2012 State of the Climate: Ocean Heat Content

July 30, 2013

The ocean’s ability to store and release heat over long periods of time gives it a central role in stabilizing Earth’s climate system. But when the ocean absorbs more heat than it releases, its heat content increases. Warming causes water to expand, raising global sea level. Higher water temperatures can also threaten marine ecosystems, disrupting fisheries and the people who depend upon them.

Conditions in 2012

Map of ocean heat content, 2012

Heat energy stored in the top 2,300 feet (700 meters) of the ocean in 2012 compared to the 1993-2012 average. Orange and blue areas show where the upper ocean’s heat storage rose or fell by as much as 4 gigajoules per square meter — that’s enough energy in one square meter alone to power a 100-watt light bulb continuously for nearly a year. NOAA map by Dan Pisut, Environmental Visualization Lab, based on heat content data from the National Oceanographic Data Center.

Heat content in the upper 2,300 feet, or a little less than one-half mile, of the ocean remained near record high levels in 2012. The upper ocean held more heat than average in most of the major ocean basins visible on the map above, with the exception of the Pacific Ocean. A short-lived La Niña in early 2012 left a mark of slightly cooler upper ocean temperatures in the eastern Pacific and western Indian oceans. This was mirrored by warm temperatures in the western tropical Pacific and eastern tropical Indian Ocean.

The Pacific Ocean also experienced a cool phase of the Pacific Decadal Oscillation (PDO) pattern in 2012. The tell-tale “signal” of a negative PDO phase is a horseshoe-shaped area of cool water in the eastern North Pacific that surrounds a pocket of warm water in the central North Pacific.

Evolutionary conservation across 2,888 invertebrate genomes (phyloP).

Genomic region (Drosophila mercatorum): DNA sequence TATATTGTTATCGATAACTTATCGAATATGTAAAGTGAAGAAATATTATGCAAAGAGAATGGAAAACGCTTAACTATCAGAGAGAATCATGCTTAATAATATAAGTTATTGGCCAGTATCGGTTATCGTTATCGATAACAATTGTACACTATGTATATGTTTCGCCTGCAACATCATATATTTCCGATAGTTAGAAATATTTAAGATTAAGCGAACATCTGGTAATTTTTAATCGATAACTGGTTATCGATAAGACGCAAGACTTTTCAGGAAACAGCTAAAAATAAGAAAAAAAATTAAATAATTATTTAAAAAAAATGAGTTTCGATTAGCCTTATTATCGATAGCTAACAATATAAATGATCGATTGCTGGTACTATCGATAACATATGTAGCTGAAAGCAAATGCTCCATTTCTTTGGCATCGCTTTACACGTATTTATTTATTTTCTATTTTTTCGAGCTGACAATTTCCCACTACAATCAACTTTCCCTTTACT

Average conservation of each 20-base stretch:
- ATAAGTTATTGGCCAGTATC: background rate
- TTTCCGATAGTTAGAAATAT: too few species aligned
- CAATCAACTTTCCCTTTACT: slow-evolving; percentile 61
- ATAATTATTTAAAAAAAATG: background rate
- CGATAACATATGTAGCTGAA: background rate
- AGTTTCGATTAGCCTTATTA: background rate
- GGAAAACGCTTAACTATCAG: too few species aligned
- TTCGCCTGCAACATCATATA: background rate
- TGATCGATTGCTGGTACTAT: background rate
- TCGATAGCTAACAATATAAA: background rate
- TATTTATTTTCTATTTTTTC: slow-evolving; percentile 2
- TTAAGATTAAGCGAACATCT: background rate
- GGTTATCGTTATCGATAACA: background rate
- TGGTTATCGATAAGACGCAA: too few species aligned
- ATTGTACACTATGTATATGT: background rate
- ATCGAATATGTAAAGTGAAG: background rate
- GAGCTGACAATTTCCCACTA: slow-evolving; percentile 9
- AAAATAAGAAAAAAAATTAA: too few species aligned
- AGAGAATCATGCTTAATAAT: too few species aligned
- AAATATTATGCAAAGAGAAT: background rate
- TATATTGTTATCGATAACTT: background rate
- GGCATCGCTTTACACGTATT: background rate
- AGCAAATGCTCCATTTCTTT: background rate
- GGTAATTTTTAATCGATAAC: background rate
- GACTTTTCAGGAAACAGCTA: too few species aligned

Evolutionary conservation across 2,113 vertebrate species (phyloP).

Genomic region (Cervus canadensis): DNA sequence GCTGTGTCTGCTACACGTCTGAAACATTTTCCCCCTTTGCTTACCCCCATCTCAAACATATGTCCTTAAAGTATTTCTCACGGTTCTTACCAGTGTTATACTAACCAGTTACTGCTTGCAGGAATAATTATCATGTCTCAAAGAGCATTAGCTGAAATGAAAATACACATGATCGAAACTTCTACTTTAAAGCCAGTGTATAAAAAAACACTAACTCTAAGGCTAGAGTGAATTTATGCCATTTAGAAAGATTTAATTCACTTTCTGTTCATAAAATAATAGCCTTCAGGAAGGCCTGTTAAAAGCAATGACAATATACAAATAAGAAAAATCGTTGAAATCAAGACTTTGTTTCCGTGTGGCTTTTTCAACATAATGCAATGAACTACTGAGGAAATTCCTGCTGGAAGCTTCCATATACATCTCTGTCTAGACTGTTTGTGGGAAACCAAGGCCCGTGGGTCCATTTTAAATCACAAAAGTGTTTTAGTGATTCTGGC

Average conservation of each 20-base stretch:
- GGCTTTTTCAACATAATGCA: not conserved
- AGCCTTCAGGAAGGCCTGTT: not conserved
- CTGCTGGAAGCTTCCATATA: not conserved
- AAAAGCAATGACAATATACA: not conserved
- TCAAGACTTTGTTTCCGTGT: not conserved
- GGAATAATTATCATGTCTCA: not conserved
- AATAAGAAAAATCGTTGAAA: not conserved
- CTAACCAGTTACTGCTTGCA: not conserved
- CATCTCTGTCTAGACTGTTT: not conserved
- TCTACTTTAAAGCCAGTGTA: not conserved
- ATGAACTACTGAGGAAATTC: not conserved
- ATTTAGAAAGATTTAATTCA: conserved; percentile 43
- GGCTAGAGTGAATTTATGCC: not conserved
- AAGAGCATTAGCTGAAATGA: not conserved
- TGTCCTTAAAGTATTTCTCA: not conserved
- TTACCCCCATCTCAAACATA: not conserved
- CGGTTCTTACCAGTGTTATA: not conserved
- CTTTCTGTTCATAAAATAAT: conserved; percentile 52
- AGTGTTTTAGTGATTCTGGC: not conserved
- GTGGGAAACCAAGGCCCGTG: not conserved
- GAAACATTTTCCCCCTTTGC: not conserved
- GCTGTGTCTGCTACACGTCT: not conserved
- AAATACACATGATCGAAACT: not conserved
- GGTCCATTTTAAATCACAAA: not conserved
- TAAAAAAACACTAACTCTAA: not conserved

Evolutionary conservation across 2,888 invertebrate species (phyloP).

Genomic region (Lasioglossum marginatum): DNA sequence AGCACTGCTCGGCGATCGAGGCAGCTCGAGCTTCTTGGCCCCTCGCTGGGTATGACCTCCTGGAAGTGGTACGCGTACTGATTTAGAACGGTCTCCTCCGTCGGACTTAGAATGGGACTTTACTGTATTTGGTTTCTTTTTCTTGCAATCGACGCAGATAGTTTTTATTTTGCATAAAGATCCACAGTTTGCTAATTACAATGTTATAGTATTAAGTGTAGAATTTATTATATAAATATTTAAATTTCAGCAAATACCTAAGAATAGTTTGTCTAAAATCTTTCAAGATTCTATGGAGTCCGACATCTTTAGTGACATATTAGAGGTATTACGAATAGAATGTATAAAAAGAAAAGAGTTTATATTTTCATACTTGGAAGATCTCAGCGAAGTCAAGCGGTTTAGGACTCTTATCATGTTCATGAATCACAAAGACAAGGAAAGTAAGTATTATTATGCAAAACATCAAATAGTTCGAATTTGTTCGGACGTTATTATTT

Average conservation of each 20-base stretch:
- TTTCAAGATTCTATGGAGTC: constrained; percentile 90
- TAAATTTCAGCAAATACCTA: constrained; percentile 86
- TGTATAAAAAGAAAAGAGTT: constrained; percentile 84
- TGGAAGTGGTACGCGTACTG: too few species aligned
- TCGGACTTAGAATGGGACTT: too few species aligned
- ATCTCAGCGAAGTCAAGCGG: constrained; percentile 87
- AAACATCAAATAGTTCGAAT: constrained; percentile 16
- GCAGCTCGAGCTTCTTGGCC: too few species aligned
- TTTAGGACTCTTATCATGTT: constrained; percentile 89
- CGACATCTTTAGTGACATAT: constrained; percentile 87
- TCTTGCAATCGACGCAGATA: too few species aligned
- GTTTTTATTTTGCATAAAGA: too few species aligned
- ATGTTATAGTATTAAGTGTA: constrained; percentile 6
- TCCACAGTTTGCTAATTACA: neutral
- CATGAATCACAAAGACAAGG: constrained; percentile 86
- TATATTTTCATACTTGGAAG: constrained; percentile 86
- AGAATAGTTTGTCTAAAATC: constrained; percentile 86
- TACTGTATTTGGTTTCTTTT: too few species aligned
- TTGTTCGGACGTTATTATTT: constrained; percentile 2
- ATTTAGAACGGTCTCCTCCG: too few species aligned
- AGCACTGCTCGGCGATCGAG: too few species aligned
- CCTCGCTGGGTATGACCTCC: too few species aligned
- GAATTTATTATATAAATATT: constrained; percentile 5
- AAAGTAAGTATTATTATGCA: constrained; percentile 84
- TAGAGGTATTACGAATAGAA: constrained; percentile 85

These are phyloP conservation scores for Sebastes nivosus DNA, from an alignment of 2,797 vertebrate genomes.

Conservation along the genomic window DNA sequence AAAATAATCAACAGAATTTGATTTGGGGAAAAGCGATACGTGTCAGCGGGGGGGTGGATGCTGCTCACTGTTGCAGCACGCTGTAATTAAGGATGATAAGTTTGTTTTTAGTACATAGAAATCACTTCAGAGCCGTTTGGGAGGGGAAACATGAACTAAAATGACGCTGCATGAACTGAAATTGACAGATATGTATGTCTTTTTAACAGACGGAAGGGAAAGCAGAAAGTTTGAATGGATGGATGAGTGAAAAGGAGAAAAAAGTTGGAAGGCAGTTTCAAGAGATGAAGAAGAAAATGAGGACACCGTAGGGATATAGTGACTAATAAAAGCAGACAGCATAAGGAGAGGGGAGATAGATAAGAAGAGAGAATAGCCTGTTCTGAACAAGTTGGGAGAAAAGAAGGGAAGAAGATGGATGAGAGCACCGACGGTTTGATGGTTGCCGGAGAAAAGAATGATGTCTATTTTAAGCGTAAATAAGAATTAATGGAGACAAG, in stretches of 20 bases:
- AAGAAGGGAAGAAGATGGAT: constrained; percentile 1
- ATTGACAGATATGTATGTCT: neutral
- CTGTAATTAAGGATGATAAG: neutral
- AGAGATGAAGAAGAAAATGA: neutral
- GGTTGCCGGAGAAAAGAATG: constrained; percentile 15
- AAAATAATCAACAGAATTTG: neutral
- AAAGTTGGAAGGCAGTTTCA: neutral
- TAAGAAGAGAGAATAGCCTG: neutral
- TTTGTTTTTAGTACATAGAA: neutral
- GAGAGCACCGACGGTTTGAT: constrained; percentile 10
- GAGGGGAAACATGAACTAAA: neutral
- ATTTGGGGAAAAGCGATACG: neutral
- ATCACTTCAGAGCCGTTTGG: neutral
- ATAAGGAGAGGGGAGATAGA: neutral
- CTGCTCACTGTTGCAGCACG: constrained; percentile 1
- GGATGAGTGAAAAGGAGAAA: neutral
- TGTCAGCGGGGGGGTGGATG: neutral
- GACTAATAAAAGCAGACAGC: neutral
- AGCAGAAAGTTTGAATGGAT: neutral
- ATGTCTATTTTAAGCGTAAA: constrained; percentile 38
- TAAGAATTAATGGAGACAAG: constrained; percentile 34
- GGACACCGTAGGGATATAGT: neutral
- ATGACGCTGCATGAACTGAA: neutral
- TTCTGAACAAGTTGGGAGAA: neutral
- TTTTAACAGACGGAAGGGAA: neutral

Change Over Time

Increasing concentrations of greenhouse gases are preventing heat from escaping into space as freely as it used to, and most of the excess heat is being stored in the upper ocean. As a result, upper ocean heat content anomalies have continued to increase significantly over the past two decades, although at a slower rate since 2003.

Graph of ocean heat content (0-700m) since 1993

The graph shows an analysis of ocean heat content anomalies since 1993 from the National Oceanographic Data Center (Levitus et al, 2012). Graph adapted from Figure 3.7 in the BAMS’ State of the Climate in 2012.



G. C. Johnson, J. M. Lyman, J. K. Willis, S. Levitus, T. Boyer, J. Antonov, S. A. Good, C. M. Domingues, S. Wijffels, and N. Bindoff, 2013: [Global Oceans] Ocean Heat Content [in “State of the Climate in 2012”].  Bulletin of the American Meteorological Society (BAMS), S50-S53.

Related Links

State of the Climate: 2011 Ocean Heat Content

Climate Change: Ocean Heat Content